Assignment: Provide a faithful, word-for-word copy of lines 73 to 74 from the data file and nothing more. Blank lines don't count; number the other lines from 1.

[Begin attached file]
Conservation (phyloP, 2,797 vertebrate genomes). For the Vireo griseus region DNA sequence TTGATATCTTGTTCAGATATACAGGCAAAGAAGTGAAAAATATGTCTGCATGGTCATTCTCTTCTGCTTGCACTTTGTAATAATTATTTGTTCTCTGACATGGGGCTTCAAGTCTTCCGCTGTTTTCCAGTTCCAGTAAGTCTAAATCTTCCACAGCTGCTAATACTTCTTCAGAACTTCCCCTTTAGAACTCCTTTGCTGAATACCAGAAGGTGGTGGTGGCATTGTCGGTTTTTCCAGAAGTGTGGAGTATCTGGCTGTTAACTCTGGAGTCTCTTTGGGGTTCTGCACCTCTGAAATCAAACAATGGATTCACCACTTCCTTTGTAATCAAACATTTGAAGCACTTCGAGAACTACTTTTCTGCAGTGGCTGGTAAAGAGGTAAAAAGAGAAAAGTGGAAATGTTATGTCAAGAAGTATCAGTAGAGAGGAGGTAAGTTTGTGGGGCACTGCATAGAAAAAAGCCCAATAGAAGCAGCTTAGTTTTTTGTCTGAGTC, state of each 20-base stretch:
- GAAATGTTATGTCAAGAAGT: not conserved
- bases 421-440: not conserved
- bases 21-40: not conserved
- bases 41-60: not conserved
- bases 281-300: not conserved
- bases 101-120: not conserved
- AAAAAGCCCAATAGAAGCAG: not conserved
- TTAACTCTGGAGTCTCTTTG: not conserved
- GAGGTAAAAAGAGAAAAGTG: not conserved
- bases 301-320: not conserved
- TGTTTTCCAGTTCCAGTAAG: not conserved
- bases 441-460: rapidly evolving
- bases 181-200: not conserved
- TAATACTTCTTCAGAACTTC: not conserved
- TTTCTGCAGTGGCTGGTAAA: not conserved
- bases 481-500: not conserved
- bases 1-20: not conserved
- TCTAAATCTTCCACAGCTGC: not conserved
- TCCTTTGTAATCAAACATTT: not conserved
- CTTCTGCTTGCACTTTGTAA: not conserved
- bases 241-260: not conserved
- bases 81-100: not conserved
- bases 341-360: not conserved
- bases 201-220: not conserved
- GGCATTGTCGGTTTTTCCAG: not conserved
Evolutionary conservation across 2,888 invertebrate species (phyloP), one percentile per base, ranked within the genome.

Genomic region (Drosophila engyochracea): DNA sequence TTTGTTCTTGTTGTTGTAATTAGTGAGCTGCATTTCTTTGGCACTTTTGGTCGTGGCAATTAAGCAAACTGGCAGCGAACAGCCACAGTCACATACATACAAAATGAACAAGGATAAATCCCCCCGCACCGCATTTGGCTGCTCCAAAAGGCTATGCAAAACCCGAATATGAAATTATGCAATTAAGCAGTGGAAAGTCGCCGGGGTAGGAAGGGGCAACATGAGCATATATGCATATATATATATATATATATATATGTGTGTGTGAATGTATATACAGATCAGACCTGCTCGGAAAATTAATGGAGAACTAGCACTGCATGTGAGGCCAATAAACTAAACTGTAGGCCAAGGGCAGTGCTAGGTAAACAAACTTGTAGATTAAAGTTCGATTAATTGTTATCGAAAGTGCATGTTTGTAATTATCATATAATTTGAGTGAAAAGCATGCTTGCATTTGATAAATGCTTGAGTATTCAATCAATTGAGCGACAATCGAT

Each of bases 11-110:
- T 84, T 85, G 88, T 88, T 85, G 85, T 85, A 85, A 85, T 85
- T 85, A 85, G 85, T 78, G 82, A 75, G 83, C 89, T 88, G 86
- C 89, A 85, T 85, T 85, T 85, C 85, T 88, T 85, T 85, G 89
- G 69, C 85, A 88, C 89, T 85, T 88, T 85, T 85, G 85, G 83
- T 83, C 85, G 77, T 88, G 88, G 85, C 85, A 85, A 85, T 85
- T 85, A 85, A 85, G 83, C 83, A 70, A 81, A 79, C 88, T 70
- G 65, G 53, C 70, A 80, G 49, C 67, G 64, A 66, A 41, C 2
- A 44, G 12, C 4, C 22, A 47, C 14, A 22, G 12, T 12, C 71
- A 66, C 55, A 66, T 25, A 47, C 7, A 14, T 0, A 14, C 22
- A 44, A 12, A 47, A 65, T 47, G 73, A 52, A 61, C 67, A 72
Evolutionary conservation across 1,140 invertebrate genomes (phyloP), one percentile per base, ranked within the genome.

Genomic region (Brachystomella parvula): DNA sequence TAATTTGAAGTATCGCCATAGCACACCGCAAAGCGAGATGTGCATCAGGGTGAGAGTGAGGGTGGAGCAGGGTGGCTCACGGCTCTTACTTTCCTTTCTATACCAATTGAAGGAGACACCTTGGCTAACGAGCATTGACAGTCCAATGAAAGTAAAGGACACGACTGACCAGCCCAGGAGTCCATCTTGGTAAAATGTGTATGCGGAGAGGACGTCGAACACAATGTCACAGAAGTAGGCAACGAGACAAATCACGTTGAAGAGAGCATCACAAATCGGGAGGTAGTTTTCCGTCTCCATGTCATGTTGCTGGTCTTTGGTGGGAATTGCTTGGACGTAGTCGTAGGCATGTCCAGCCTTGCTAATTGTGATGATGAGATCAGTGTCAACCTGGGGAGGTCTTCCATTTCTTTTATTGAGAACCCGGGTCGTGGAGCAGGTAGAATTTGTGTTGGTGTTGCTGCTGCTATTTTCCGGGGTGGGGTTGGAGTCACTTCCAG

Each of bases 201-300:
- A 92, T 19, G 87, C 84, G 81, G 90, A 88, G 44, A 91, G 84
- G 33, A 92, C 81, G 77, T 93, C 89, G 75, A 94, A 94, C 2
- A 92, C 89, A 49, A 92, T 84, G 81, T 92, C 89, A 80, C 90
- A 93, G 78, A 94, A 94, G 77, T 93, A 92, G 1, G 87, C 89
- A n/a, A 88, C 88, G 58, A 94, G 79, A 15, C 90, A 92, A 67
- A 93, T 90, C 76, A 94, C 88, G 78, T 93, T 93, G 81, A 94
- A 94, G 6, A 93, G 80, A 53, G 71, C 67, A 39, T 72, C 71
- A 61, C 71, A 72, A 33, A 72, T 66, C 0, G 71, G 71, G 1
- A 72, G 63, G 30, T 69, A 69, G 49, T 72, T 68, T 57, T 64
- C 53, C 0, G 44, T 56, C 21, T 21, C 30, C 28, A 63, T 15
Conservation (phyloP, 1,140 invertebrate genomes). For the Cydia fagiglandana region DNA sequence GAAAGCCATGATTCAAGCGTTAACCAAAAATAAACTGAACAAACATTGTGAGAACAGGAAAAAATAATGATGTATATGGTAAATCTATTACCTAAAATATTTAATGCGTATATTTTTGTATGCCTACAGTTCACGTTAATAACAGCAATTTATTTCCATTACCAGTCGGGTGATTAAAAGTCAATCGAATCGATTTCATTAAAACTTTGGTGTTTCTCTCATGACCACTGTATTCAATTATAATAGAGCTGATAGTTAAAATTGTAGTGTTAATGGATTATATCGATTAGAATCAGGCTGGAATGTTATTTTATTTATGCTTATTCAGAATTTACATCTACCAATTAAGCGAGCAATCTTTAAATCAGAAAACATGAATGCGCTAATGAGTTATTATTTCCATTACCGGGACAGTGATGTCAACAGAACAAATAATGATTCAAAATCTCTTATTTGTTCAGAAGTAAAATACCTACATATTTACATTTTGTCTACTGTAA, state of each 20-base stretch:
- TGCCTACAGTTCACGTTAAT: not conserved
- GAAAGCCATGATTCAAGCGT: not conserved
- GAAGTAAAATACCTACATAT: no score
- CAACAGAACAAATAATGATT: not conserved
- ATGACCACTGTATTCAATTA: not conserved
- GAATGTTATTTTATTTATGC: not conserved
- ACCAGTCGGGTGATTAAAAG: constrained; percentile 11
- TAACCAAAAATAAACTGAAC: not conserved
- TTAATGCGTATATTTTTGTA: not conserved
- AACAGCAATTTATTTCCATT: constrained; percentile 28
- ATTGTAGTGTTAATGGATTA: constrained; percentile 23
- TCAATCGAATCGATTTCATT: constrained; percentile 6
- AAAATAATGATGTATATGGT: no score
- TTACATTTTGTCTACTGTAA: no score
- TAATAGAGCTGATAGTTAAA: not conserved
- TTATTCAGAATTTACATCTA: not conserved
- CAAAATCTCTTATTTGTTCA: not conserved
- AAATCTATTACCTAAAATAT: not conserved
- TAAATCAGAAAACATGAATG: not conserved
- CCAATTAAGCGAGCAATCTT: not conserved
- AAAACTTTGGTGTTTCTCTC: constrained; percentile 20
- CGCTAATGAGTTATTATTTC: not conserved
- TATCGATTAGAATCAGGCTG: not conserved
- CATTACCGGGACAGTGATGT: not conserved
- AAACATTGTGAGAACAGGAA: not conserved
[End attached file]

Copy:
- CCAATTAAGCGAGCAATCTT: not conserved
- AAAACTTTGGTGTTTCTCTC: constrained; percentile 20